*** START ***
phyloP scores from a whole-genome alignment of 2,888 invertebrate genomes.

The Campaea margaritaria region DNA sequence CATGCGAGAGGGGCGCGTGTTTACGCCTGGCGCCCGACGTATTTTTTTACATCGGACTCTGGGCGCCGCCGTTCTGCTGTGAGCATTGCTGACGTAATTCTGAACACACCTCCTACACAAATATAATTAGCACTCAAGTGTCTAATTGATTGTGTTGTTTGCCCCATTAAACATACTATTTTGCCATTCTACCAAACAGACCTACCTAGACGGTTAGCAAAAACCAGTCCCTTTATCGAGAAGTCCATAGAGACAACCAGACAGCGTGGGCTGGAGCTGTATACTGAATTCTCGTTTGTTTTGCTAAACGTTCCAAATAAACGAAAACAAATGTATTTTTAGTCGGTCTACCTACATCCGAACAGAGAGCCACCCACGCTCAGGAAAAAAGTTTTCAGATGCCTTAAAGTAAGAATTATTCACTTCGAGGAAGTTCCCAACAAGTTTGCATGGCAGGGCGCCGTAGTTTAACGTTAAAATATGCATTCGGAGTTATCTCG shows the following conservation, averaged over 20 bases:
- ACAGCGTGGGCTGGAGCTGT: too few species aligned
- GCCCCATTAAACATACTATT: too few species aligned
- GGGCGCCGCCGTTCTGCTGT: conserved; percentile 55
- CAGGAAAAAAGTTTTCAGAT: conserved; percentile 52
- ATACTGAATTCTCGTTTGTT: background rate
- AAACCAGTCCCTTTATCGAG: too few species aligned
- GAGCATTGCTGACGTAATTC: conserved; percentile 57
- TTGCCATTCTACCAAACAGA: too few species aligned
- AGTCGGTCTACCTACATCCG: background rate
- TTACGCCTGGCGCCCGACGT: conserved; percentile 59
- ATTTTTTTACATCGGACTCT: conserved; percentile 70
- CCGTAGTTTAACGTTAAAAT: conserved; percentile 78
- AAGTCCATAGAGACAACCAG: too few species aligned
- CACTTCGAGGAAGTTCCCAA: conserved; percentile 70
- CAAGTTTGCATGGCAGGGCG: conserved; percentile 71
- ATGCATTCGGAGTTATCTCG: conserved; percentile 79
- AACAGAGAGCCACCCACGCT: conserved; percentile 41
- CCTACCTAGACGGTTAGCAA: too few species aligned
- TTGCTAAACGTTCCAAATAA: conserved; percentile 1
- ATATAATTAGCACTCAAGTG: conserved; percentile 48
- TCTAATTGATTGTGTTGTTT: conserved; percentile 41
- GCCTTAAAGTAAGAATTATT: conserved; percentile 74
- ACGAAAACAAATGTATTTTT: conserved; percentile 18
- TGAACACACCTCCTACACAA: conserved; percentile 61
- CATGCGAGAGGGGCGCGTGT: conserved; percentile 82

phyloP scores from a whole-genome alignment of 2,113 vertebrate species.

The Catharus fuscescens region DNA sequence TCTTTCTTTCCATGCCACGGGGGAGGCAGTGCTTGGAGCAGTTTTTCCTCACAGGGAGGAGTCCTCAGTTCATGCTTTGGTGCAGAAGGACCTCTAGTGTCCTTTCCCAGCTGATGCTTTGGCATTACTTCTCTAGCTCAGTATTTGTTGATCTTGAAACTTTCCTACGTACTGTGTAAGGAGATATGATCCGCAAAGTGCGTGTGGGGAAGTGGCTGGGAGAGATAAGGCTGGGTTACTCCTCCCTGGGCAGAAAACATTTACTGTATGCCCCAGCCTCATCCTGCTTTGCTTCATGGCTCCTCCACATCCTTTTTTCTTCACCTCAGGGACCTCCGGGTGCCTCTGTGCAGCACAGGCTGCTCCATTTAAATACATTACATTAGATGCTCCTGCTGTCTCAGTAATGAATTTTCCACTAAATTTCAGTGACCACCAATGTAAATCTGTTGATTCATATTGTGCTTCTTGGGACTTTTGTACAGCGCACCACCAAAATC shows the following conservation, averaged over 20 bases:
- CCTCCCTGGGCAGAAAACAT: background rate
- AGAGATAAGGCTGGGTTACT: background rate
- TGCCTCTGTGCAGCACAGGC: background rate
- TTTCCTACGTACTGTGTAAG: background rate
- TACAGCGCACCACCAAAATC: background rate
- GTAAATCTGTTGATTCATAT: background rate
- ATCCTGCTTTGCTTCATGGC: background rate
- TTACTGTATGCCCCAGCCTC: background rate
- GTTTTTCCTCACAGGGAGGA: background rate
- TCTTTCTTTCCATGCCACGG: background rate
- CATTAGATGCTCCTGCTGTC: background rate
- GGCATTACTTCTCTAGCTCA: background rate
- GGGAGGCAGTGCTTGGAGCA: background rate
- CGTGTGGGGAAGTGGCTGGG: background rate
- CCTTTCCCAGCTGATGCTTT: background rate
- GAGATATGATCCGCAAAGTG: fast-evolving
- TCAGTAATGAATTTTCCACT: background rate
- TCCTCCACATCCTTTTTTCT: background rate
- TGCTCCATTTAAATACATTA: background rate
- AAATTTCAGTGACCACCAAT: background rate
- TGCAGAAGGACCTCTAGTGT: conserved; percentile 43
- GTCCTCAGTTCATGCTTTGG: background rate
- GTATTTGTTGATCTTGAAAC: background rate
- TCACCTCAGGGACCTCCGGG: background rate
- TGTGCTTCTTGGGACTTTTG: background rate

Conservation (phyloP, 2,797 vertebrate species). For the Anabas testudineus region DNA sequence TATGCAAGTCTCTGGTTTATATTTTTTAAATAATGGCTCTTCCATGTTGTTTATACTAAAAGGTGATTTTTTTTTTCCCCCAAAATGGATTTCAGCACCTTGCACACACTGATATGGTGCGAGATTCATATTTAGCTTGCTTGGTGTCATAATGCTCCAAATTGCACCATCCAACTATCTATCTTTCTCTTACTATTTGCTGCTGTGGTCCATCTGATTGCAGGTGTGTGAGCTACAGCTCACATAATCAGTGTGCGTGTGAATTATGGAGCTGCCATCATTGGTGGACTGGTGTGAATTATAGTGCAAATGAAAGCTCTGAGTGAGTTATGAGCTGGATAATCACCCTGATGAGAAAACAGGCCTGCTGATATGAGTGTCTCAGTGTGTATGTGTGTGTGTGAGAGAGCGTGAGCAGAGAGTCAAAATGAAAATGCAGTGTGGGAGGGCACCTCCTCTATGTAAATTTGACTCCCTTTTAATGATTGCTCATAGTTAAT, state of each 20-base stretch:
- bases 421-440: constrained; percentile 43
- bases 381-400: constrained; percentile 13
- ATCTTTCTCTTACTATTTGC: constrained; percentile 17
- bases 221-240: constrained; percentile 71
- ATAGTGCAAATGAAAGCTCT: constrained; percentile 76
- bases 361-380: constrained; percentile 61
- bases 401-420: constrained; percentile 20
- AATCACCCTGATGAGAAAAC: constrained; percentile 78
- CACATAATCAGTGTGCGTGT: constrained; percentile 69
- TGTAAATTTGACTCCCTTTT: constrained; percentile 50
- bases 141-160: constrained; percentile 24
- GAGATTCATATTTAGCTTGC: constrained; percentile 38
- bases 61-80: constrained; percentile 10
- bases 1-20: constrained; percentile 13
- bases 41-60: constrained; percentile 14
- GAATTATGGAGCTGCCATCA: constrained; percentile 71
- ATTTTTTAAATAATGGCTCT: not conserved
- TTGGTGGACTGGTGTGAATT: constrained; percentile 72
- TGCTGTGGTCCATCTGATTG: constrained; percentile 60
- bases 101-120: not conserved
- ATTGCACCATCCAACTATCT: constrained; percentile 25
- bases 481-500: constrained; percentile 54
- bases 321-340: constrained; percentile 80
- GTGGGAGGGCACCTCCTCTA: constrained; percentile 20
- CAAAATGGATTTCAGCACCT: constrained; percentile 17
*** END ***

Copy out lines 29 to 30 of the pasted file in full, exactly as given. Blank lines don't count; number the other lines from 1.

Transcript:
The Catharus fuscescens region DNA sequence TCTTTCTTTCCATGCCACGGGGGAGGCAGTGCTTGGAGCAGTTTTTCCTCACAGGGAGGAGTCCTCAGTTCATGCTTTGGTGCAGAAGGACCTCTAGTGTCCTTTCCCAGCTGATGCTTTGGCATTACTTCTCTAGCTCAGTATTTGTTGATCTTGAAACTTTCCTACGTACTGTGTAAGGAGATATGATCCGCAAAGTGCGTGTGGGGAAGTGGCTGGGAGAGATAAGGCTGGGTTACTCCTCCCTGGGCAGAAAACATTTACTGTATGCCCCAGCCTCATCCTGCTTTGCTTCATGGCTCCTCCACATCCTTTTTTCTTCACCTCAGGGACCTCCGGGTGCCTCTGTGCAGCACAGGCTGCTCCATTTAAATACATTACATTAGATGCTCCTGCTGTCTCAGTAATGAATTTTCCACTAAATTTCAGTGACCACCAATGTAAATCTGTTGATTCATATTGTGCTTCTTGGGACTTTTGTACAGCGCACCACCAAAATC shows the following conservation, averaged over 20 bases:
- CCTCCCTGGGCAGAAAACAT: background rate